FROM THE FIELDS- ISSUE #41
Butter and margarine have been controversial for years. There is continuing debate about why polyunsaturates, which are essential, also cause cancer. There is talk of ‘bad’ fats and ‘good’ fats like fish oils. There are stories of fried fats and the scary topic of cholesterol. These stories have generated more weight then there needs to be. We wanted to scale it down …
ALL FOOD sources that we think of as “fats”—we’re talking butter, shortening, oils—are made up of fatty acids. These fatty acids have specific chemical shapes that affect both how the fat performs in cooking (or baking) and how the fat affects your health. The “3” in Omega-3 refers to the major types of fatty acids that are ingested in foods and used by our body: alpha-linolenic acid (ALA), eicosapentaenoic acid (EPA) and docosahexaenoic acid (DHA). Once eaten, the human body converts ALA to EPA and DHA that are more readily used by the body. Omega-3 is an important component of almost all cell membranes. We need sufficient amounts of these fatty acids to be balanced to maintain good health. Refined ‘empty calorie’ foods are more likely to cause us to gain weight (fat) as they cause us to over eat. One of the mechanisms that turns off hunger are things that give us the feeling of fullness- the good fat. When we obtain adequate amounts of all essential nutrients, biological hunger ceases. If our foods are fat-deficient, we may over eat until we get them, which is one reason why we need to eat fats to stay slim- yes, fats can make you slim. Here is quick guide on some of our favourite healthy fats and how to use them.
COCONUT: You’ve heard us talk about coconut before as it’s amazingly versatile in the kitchen- and in the beauty department. What can we say? It’s one of our favourite ingredients! Coconut oil also has powerful health benefits, especially its richness in a fatty acid called Lauric Acid, which can improve cholesterol and help kill bacteria and other pathogens while still tasting creamy and delicious.
Best for: Medium Heat (350 TO 280°F): sauté, stir-fry, wok, bake or a teaspoon in smoothies or even in a cup of dandy blend.
OLIVE: Mostly well known for its heart healthy effects and is believed to be a key reason for the health benefits of the Mediterranean diet. Some studies show that olive oil can improve biomarkers of health. It can raise HDL (the good) cholesterol and lower the amount of oxidized LDL (the naughty) cholesterol circulating in your bloodstream. If you are in Toronto and you want the highest quality goods, check-out the Olive Oil Emporium.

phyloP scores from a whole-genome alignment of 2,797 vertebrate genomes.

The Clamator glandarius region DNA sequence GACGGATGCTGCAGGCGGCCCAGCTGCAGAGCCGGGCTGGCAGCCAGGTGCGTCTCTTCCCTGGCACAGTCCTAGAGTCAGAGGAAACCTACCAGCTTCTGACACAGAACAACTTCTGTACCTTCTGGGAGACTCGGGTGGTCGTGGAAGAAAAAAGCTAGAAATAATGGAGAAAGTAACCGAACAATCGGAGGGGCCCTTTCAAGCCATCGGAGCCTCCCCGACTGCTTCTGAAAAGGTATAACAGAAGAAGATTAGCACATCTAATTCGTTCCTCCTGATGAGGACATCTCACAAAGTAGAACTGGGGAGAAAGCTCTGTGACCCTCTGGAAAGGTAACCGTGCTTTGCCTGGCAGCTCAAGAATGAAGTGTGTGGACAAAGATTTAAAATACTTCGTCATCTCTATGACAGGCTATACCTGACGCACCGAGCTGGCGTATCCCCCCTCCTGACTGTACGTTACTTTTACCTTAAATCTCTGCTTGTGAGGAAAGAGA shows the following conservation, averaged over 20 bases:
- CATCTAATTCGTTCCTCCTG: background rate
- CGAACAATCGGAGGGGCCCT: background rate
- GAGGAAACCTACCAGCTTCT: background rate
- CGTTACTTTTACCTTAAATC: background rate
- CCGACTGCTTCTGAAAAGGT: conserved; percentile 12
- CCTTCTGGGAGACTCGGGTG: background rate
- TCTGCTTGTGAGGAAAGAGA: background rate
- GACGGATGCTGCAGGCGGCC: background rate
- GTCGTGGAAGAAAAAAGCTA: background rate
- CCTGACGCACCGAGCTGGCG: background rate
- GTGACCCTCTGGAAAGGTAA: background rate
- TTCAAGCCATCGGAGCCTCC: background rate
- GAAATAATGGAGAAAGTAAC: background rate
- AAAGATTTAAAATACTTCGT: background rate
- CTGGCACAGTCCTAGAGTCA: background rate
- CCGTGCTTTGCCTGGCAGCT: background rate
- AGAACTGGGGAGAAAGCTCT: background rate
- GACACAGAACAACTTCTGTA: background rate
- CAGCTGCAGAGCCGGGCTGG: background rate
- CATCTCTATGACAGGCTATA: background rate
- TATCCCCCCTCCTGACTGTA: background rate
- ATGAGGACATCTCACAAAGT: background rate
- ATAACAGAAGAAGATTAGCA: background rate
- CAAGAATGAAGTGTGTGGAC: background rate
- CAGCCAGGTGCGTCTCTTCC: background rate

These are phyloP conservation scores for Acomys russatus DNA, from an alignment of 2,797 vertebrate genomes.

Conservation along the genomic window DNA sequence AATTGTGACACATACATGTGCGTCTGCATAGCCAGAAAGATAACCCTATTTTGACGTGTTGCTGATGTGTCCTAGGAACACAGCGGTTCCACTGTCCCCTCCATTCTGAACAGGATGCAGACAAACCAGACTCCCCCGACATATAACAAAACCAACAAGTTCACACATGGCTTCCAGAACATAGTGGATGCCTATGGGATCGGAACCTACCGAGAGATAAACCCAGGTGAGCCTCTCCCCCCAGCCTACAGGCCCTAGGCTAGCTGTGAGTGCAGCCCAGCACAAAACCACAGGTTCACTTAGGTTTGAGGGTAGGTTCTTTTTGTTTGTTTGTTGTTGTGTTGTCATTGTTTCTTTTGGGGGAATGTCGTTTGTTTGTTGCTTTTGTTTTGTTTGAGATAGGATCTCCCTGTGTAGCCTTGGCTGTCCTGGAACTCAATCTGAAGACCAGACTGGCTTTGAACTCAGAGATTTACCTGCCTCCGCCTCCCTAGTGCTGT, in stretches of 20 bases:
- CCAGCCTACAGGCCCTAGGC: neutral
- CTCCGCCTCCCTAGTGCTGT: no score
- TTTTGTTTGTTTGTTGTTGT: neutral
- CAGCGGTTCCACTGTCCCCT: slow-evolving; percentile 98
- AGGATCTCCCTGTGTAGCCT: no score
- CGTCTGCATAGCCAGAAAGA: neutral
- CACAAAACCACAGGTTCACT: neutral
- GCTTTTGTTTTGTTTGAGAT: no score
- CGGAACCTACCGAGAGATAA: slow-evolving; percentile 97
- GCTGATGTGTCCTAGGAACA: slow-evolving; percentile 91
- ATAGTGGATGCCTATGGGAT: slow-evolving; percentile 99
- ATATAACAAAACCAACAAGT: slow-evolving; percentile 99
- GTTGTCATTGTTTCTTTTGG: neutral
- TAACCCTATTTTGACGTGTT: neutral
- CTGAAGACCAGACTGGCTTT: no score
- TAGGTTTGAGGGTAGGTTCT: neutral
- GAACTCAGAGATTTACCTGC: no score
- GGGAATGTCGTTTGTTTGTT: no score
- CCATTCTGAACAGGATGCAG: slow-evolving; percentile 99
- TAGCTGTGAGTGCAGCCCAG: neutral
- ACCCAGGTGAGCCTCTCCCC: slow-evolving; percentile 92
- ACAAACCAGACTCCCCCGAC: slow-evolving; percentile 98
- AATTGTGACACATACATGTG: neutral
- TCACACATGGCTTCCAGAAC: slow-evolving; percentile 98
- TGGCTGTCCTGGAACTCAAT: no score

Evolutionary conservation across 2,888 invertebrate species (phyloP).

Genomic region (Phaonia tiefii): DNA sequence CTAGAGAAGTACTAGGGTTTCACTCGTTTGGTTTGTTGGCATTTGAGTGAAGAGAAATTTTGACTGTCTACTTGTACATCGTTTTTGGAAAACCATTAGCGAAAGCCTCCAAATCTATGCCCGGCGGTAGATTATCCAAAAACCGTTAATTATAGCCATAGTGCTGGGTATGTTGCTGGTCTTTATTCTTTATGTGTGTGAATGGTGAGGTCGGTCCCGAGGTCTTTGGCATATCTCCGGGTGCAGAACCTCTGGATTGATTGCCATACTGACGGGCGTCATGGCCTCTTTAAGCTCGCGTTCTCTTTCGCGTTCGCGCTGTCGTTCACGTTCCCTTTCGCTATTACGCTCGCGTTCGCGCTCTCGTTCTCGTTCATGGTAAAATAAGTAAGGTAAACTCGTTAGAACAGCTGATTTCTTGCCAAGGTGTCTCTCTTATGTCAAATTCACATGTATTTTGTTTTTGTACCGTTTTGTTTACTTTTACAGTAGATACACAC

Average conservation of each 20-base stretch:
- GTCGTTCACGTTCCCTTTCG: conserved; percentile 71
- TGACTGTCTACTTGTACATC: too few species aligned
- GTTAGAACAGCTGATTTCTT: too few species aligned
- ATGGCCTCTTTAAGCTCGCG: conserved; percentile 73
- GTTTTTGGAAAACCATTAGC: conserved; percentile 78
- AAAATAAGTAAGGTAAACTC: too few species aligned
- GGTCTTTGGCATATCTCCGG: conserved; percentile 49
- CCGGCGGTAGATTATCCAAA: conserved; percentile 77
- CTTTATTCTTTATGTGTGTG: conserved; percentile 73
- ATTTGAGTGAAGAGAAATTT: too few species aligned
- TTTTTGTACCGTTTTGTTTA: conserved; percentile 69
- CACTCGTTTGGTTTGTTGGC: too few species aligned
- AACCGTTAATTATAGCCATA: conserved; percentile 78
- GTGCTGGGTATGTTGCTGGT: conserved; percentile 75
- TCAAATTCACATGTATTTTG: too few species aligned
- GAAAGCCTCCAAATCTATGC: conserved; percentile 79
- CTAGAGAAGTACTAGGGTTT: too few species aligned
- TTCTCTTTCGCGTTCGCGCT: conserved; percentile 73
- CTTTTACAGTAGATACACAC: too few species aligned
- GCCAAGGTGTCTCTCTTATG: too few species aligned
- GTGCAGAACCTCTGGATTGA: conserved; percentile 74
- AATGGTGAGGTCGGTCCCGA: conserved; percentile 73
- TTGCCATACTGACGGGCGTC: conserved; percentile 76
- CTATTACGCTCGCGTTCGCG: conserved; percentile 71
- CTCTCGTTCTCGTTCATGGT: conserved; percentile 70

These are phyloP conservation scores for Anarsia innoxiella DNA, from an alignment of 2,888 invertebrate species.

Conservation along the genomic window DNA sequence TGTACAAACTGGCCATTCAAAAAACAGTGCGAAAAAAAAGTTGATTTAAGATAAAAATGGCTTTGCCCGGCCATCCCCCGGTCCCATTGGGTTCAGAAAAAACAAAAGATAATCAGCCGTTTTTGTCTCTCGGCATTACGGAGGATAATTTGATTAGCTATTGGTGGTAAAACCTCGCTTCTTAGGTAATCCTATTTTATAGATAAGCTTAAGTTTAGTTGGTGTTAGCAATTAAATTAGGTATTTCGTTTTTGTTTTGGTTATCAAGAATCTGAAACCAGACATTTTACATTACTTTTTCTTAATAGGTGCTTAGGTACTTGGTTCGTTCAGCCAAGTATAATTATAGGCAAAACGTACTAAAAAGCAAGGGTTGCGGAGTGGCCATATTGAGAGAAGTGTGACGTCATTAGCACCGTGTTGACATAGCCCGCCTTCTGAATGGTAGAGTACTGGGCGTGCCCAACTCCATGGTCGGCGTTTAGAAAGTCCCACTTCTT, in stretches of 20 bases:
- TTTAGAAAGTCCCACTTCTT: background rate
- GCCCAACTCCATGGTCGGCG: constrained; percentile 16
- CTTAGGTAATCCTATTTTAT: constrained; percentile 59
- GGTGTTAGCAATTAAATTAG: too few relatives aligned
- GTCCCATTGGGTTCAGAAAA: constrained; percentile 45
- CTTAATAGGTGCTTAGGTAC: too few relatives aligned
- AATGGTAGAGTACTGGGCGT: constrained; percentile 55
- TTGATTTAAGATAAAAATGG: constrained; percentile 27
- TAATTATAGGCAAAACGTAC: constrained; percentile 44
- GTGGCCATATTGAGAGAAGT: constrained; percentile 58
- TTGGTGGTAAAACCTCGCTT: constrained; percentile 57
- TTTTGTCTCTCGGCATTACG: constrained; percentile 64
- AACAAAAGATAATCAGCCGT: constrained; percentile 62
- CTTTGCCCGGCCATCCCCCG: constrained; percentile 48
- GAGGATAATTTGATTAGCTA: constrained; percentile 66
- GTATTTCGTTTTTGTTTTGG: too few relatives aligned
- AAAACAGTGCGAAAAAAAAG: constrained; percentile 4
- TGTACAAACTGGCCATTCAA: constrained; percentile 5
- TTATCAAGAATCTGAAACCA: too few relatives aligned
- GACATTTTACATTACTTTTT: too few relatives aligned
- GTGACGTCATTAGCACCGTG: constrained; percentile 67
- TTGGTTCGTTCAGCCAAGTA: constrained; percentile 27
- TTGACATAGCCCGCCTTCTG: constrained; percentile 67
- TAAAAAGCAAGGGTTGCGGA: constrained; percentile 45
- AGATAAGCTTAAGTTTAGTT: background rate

Best for: Medium/High heat (425 TO 350°F): baking, searing or sauté. It’s also really good for dressing when it’s cold-pressed.
CAMELINA: This ‘Canadian’ oil should be a staple in every kitchen with its light, subtle flavour and gentle nuttiness. Originating in Europe but now grown in Saskatoon, Camelina has a favourable balanced fatty acid profile making it versatile for lots of different recipes. Studies have shown that not only are Omegas good for the body but the balance in which they are absorbed is just as important. Camelina oil is unique in that it provides the necessary daily intake of Omega-3 fatty acids that our body requires while at the same time has the ability to function as a culinary oil. Three Farmers is a great Canadian supplier. Check them out here.
Best For: Low to High Heat (225 TO 475°F): dressing to dips all the way to the pan.
AVOCADO: The composition of avocado oil is similar to olive oil. It is primarily monounsaturated, with some saturated and polyunsaturated mixed in. It can be used for many of the same purposes as olive oil but has a mild, smoother and creamy flavour.
Best for: Low to High Heat (225 TO 500°F): dressings and sauces to stir fry and broiling.
BRAZIL NUTS & WALNUTS: These nuts are full of antioxidants and rich in fatty acids to help protect our bodies from cellular damage and fill our bodies with nutrients. Walnuts are mainly the inflammation fighters and brazil nuts are potent cancer protectors. Walnuts, stand out as the only nut with an appreciable amount of alpha-linolenic acid, the type of omega-3 fat you’ll find in a plant-based food, which helps support your body metabolism and brain function. Just one brazil nut packs more than 100 percent of the daily value for the mineral selenium, which may help prevent certain cancers, including bone, prostate, and breast cancer. Here’s a quick tip from Samantha Gladish, Holistic Wellness, on brazil nuts and an easy mylk recipe you need to try.
Best for: If in oil form, NO heat. In whole form, organic: nut mylk, toss in a salad or top off a smoothie bowl.
MCT: Medium Chain Triglycerides are partially man-made fats from coconut and palm oil. MCTs have an unusual chemical structure that allows the body to digest the fats easily, turning them into fuel rather than stored fat. That is why athletes sometimes use MCTs for nutritional support during training, as well as for decreasing body fat and increasing lean muscle mass. MCTs are processed very quickly and are believed to stimulate fat burning, metabolism and energy production. This oil has become quite popular for its addition to Bulletproof coffee, a coffee drinkmade with butter and MCT oil that was developed by health expert Dave Asprey.
Best for: NO direct heat (225°F OR LESS): Dressing, Drinks or finishing only.